Let me start out by saying this, I am an advocate of the Oxford comma. Yet, not everyone is. Some, in fact, adamantly refuse to use them (varies by style guide ultimately). They argue that it is stylistic, and in most situations, superfluous. I agree with them that it is stylistic punctuation, but I have also learned that it is stylistic punctuation that can often differentiate between good writing and mediocre. How do I figure that? Good writing is crisp and concise, except in those moments where the author wants to us oblique or vague language to add intrigue or doubt for the reader. But those are intentional moment. Ones that are considered, and not just the result of poor writing.
Before I get into it, a little history.
Named for the standards guide utilized by the Oxford University Press, the Oxford comma, also known as the Serial, or Harvard comma, is that seemingly isolated punctuation mark used before the conjugation and the last item in a lists, or series.
Take the following:
"Walter invited the beggars, Father Emilio and Chuck the Butcher", as an example. Without the Oxford comma in this sentence, the reader infers that Walter invited two beggars, and their names were Father Emilio and Chuck the Butcher. This is hardly concise writing, and it raises doubt and confusion in the reader. They question who is invited, and who the beggars are. Now take the same sentence, and use proper grammar: "Walter invited the beggars, Father Emilio, and Chuck the Butcher". Now we understand that Walter invited beggars, the priest, and the butcher. Three separate entities. Ambiguity clarified.
But there is more. "Bring me saltpeter, brown paper and turpentine." There is nothing structurally wrong with the way this sentence is written, but you should consider how the reader will interpret it as it pertains to your story. Without the Oxford comma, the reader may infer that there is some special connection that the second and third items on the list share that they do not with the first. Granted, you will never be able to remove all ambiguity, as much of it is determined by a host of factors, most of which are associated with the reader and out of your control. Yet, with that said, there are instances where Oxford commas may actually confuse the subject, or object of your sentence. It is these situations where it should not be used.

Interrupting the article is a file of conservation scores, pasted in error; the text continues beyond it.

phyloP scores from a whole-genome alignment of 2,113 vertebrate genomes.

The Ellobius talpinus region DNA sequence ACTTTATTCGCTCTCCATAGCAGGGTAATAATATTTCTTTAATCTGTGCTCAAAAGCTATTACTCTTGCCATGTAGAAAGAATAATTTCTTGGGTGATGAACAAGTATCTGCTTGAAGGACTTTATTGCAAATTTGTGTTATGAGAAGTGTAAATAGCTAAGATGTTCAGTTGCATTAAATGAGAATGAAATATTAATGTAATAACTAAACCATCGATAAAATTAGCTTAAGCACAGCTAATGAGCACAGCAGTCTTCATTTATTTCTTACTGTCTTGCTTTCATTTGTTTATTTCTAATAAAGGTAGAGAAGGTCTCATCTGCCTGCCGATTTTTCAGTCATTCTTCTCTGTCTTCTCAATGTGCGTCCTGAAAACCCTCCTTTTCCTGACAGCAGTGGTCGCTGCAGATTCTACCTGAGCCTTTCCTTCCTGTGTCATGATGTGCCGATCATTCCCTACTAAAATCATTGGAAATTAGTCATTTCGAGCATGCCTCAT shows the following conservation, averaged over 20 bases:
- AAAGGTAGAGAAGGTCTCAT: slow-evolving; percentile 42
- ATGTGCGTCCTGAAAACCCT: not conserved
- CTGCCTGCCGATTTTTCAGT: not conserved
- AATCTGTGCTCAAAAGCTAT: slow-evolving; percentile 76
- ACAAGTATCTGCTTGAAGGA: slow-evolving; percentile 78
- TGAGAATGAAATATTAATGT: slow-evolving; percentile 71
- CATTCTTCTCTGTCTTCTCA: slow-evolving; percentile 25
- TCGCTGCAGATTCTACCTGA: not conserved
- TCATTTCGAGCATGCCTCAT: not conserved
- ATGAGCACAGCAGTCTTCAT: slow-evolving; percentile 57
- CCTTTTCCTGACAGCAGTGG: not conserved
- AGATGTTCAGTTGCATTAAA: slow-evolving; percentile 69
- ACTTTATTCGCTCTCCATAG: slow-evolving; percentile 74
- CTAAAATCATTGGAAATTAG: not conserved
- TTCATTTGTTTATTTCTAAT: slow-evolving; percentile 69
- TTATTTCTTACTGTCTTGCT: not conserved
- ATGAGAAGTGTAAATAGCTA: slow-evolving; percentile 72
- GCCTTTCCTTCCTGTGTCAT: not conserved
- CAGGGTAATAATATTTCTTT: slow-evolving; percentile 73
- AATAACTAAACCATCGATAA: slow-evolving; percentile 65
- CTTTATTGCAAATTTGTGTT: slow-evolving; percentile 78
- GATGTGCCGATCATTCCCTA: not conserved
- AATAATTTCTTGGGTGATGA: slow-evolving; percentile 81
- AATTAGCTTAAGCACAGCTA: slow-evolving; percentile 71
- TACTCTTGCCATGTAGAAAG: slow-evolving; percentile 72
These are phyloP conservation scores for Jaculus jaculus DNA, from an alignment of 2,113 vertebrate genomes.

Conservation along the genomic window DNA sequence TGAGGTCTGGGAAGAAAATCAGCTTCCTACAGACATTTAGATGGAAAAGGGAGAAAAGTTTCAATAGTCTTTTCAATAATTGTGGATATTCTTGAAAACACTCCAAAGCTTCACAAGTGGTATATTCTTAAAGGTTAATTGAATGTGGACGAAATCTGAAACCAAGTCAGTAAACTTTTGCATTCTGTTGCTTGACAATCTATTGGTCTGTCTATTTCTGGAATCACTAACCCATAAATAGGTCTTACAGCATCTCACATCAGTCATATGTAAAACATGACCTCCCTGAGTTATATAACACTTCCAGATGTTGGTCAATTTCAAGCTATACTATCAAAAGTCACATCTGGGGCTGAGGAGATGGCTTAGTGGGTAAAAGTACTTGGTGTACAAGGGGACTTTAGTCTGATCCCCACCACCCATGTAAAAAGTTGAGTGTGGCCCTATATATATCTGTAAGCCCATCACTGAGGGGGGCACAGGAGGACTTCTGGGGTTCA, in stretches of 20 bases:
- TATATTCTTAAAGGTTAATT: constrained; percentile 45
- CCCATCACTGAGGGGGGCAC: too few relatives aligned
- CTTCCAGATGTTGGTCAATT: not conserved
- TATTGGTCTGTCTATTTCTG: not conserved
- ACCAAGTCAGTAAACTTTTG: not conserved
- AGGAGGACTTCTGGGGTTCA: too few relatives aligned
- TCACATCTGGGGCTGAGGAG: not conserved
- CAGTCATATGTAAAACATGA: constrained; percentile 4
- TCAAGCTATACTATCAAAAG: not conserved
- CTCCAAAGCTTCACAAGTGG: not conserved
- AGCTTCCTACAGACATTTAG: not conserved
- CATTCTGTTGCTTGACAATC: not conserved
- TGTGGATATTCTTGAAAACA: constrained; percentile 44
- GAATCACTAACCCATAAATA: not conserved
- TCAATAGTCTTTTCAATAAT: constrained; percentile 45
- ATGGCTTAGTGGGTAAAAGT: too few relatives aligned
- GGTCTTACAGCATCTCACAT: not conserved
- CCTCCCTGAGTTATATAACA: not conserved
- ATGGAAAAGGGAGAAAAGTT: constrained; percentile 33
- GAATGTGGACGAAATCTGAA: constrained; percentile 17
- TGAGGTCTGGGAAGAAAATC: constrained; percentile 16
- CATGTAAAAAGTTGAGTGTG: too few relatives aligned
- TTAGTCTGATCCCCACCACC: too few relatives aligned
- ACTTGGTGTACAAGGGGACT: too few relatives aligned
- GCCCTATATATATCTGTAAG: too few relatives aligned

Take this example from the 1934 style book of the New York Herald Tribune: "Those at the ceremony were the commodore, the fleet captain, the donor of the cup, Mr. Smith, and Mr. Jones." (Okrent) Now it may not look strange at first, but when you consider what the writer is trying to say, you begin to see how the Oxford comma between Mr. Smith and Mr. Jones skews the meaning. In this case, Mr. Smith is in fact not the donor of the cup. So this comma actually leads the reader to a false conclusion. Removing the serial comma would clarify it a bit, while rewriting would definitely clear up any further confusion.
In the end, the Oxford comma is a valuable bit of stylistic punctuation, one which can help to reduce ambiguity in writing. But like everything else, its use should be considered carefully. I don't agree with the crowd that outright refuses to use them. But I also don't believe that it should always be used, regardless of application. The truth, as they say, lies somewhere in between. Find that happy balance, or equilibrium, and your writing will surely benefit. Happy scribbling!
Okrent, Arika. "The Best Shots Fired in the Oxford Comma Wars". Mental Floss.com. Language.